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disease (no attempt has been made to vaccinate against Por- cine Respiratory Coronavirus). Vaccines against coronaviruses may protect against disease, but killed and subunit/RNA vaccines may not adequately stimulate the local protective responses in the gut or respira- tory tract necessary for full protection, which may only be provided by a suitable attenuated vaccine. Apparent failure of vaccination can occur when mutant strains arise, as in infec- tious bronchitis in chickens, and when maternal antibody is present at vaccination. Few coronavirus vaccines eliminate all virus or protect against subclinical infection.


Pigs are not susceptible to SARS-CoV-2 In the meantime, however, it has become crystal clear that pigs are not susceptible to the latest addition to the group of coronaviruses. At least two different research groups tested the susceptibility of various species of animals to the virus. The German Federal Research Institute for Animal Health, the Friedrich-Loeffler-Institut (FLI), was the first to report that pigs and chickens are not susceptible to SARS-CoV-2 in- fection, whereas fruit bats and ferrets are. The FLI examined whether or not the animals could be in- fected, whether the pathogen replicates and whether the animals showed clinical signs of disease. It also tested if ani- mals excrete the pathogen and thus pose a potential risk to human health. Under experimental conditions, neither pigs nor chickens were found to be susceptible to infection with SARS-CoV-2. In the infection studies, the animals were inocu- lated nasally with SARS-CoV-2 to mimic the natural route of


infection in humans via the nasopharyngeal route. Not much later, trials in China showed a similar pattern. Sci- ence published a report from 21 Chinese authors attached to the Harbin Veterinary Research Institute, part of the Chinese Academy of Agricultural Sciences (CAAS), the National Insti- tute for Viral Disease Control and Prevention, as well as the National High Containment Laboratory for Animal Diseases Control and Prevention in Harbin. The team tested a range of animals for susceptibility to SARS-CoV-2 and concluded that “it replicates poorly in dogs, pigs, chickens and ducks”.


The descriptions given in the boxes are on the basis of the Pig Progress Health Tool, compiled by Dr David Taylor. More infor- mation: www.pigprogress.net.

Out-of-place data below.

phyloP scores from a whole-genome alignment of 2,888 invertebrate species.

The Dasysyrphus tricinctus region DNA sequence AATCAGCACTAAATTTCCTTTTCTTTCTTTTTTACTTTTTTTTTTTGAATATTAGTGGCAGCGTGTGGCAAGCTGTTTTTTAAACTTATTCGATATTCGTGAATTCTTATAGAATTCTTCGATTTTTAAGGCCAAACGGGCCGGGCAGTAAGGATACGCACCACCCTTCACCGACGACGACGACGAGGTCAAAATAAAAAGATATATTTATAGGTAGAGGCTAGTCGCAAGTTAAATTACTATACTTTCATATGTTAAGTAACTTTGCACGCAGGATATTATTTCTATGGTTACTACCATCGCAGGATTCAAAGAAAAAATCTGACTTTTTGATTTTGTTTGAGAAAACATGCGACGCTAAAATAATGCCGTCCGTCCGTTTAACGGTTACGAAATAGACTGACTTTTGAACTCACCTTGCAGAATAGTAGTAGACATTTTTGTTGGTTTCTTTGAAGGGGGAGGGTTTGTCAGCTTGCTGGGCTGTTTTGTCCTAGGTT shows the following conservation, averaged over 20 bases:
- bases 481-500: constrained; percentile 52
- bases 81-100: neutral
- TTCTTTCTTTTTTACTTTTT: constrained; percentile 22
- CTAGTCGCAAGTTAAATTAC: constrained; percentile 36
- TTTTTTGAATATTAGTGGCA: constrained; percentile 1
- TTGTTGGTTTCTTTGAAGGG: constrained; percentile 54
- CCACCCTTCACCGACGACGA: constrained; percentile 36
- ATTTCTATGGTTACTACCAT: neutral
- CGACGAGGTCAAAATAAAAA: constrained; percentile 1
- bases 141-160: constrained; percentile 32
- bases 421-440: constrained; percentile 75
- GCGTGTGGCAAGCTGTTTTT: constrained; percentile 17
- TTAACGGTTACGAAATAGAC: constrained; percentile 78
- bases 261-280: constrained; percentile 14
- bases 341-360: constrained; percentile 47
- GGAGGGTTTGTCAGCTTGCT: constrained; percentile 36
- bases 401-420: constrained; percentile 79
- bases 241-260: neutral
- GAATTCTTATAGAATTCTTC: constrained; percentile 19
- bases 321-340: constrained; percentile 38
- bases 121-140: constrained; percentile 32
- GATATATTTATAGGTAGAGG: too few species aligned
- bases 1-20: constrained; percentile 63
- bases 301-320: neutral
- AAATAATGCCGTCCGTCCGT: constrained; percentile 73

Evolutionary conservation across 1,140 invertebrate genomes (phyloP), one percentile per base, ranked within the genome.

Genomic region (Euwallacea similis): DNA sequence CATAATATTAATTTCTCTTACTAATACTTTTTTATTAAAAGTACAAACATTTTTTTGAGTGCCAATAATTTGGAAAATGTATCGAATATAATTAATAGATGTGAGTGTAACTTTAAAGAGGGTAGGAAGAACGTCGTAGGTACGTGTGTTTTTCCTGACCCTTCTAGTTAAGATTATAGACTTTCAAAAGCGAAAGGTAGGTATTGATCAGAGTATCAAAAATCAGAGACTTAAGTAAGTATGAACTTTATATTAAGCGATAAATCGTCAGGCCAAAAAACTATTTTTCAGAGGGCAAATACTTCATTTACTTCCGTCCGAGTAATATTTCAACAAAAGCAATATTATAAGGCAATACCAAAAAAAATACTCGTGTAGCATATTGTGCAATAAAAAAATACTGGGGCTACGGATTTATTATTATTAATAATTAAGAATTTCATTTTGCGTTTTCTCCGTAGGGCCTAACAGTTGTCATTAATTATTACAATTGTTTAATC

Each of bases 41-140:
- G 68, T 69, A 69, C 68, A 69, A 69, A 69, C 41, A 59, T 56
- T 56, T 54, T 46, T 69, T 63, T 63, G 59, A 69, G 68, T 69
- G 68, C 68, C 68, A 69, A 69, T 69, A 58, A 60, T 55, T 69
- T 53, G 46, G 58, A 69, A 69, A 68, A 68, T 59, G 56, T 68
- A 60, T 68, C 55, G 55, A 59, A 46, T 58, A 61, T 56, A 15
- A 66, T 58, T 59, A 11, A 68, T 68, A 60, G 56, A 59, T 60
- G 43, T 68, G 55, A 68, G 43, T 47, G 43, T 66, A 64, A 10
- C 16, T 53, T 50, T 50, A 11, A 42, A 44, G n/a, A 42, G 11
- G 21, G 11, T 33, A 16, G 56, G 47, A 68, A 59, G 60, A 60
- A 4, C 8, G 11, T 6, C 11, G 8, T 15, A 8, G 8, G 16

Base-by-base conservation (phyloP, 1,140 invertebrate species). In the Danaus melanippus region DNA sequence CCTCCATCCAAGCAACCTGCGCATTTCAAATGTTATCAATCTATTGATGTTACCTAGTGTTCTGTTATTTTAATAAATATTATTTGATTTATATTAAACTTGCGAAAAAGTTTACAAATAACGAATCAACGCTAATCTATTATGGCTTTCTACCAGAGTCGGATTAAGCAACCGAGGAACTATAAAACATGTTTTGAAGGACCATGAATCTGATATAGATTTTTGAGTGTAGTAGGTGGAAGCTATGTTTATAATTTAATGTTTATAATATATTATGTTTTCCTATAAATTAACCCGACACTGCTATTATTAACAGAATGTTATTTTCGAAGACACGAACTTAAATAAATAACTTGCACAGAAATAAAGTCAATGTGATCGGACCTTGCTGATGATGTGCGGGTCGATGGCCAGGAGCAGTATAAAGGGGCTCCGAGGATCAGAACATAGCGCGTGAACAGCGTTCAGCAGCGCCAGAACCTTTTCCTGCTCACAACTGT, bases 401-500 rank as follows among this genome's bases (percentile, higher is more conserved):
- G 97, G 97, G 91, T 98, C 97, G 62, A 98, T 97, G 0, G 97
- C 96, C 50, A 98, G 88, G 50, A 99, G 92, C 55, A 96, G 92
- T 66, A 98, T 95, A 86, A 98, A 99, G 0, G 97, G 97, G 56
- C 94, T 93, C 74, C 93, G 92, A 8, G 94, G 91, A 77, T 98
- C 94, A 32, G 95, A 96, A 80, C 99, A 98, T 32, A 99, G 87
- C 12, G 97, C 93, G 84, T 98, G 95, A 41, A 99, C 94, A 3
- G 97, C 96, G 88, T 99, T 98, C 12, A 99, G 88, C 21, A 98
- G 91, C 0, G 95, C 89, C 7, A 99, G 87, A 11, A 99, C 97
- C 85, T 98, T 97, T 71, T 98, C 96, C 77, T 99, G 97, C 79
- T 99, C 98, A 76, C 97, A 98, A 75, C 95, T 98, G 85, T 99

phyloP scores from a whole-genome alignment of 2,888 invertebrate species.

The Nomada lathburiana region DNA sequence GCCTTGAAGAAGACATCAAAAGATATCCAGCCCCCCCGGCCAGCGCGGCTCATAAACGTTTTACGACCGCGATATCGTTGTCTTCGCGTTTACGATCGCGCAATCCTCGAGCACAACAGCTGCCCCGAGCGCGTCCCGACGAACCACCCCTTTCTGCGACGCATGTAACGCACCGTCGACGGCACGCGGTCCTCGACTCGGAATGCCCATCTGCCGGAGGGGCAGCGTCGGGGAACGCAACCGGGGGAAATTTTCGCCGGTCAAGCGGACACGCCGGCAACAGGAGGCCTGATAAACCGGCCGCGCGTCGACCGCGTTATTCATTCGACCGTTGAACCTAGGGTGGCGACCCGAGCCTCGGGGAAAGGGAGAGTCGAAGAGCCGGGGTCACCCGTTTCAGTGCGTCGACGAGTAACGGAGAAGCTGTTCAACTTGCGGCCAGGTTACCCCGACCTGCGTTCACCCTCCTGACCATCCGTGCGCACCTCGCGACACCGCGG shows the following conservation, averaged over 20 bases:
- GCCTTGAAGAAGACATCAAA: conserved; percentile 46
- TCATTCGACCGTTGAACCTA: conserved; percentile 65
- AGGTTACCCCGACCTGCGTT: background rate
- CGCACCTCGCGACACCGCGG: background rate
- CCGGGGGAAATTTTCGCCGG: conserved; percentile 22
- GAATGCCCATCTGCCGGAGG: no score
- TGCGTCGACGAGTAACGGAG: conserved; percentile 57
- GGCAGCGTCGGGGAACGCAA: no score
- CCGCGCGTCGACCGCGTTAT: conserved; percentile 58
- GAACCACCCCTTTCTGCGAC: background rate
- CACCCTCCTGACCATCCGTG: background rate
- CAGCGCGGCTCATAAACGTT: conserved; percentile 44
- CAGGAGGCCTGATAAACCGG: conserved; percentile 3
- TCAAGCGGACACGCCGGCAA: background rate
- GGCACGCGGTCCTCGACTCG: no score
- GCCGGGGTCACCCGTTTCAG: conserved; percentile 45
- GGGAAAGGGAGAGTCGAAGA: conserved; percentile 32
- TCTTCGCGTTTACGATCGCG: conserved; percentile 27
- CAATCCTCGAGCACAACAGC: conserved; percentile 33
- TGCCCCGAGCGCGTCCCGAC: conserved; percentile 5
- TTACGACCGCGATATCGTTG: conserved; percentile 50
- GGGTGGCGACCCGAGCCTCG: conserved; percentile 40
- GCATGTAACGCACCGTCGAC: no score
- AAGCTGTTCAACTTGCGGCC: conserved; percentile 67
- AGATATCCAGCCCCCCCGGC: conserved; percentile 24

Transmissible Gastroenteritis virus (TGEv)


How does it cause disease? TGE is caused by a coronavirus that produces cell damage. The virus multiplies in the cells lining the small intestine. Mature absorptive cells are lost, leading to shortening of the villi and to reduction in the ability to digest food. Osmotic diarrhoea results; piglets die from de- hydration. Specific IgA antibodies in the colos- trum and milk of immune sows protect piglets against infection.


Mode of transmission Infection is oral, from virus present in the faeces of infected pigs. As the diarrhoea in affected pigs is so profuse and watery, the faeces can be distributed widely within a herd by contact and aerosol, and spread within a building is rapid. The virus can sur- vive for long periods when frozen and


remains stable in neutral conditions. Trans- mission between farms is usually by the movement of infected pigs, but transport, clothing and aerosol spread have all been documented.


Clinical signs TGE begins as an explosive outbreak of diar- rhoea which involves pigs of all ages within a few days in non-immune herds. The diarrhoea is watery and yellowish green. Vomiting may occur in piglets under three weeks of age. Af- fected pigs become dehydrated, resulting in death in piglets within 24–48 hours. The dis- ease occurs within three to four days of birth in susceptible piglets. In a non-immune herd where water is not available to the piglets, mortality between days 0 and 7 is 100% and is rare in piglets aged three weeks or more.


Where the disease is enzootic, pigs aged be- tween ten days and six weeks develop diar- rhoea and growth depression. Finishing pigs may only have growth depression.


Treatment and prevention There is no treatment. Affected piglets can be supported using electrolyte replacer solutions. Early weaning, high temperatures and hygiene may all help reduce mortality, as does cross-suckling of litters onto immune sows. Water should be available to weaned pigs. Prevention of entry to farms relies on isolation, exclusion of visitors or lorries and use of showers or dips. Vaccines based on live attenuated strains, inactivated virus and virus subunits are available in some countries, alone or combined with those for PEDv.


▶PIG PROGRESS | Volume 36, No. 4, 2020 9


Pigs may not be susceptible for SARS-CoV-2, but the pig industry has felt the ef- fects as meat- packers all across the globe had backlogs.


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